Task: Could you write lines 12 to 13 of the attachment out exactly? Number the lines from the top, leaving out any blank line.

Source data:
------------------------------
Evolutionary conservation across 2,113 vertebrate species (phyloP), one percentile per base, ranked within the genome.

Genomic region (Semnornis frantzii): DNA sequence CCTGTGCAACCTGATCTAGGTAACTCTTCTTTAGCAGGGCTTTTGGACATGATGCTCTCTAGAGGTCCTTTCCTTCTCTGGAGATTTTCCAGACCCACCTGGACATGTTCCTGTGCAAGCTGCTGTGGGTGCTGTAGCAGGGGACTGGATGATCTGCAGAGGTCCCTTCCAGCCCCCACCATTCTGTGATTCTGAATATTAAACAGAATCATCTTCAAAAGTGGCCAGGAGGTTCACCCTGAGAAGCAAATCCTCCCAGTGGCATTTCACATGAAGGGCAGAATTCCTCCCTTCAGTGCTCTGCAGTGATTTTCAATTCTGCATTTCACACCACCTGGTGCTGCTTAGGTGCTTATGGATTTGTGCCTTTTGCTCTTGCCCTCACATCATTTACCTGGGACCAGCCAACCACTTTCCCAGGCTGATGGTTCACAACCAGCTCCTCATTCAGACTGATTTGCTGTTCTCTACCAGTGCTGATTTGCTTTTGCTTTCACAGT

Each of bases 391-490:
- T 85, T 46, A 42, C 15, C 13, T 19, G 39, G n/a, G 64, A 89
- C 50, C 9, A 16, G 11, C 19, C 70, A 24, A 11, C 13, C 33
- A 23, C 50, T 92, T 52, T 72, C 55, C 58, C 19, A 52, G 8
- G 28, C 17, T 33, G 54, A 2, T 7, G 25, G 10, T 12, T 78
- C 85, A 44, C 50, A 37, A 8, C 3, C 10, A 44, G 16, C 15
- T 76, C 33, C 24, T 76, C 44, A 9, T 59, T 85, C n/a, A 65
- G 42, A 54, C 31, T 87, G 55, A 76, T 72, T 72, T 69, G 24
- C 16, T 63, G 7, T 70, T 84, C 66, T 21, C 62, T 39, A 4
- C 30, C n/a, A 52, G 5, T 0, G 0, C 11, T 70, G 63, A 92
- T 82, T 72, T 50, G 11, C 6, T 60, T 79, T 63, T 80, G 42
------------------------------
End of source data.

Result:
- C 30, C n/a, A 52, G 5, T 0, G 0, C 11, T 70, G 63, A 92
- T 82, T 72, T 50, G 11, C 6, T 60, T 79, T 63, T 80, G 42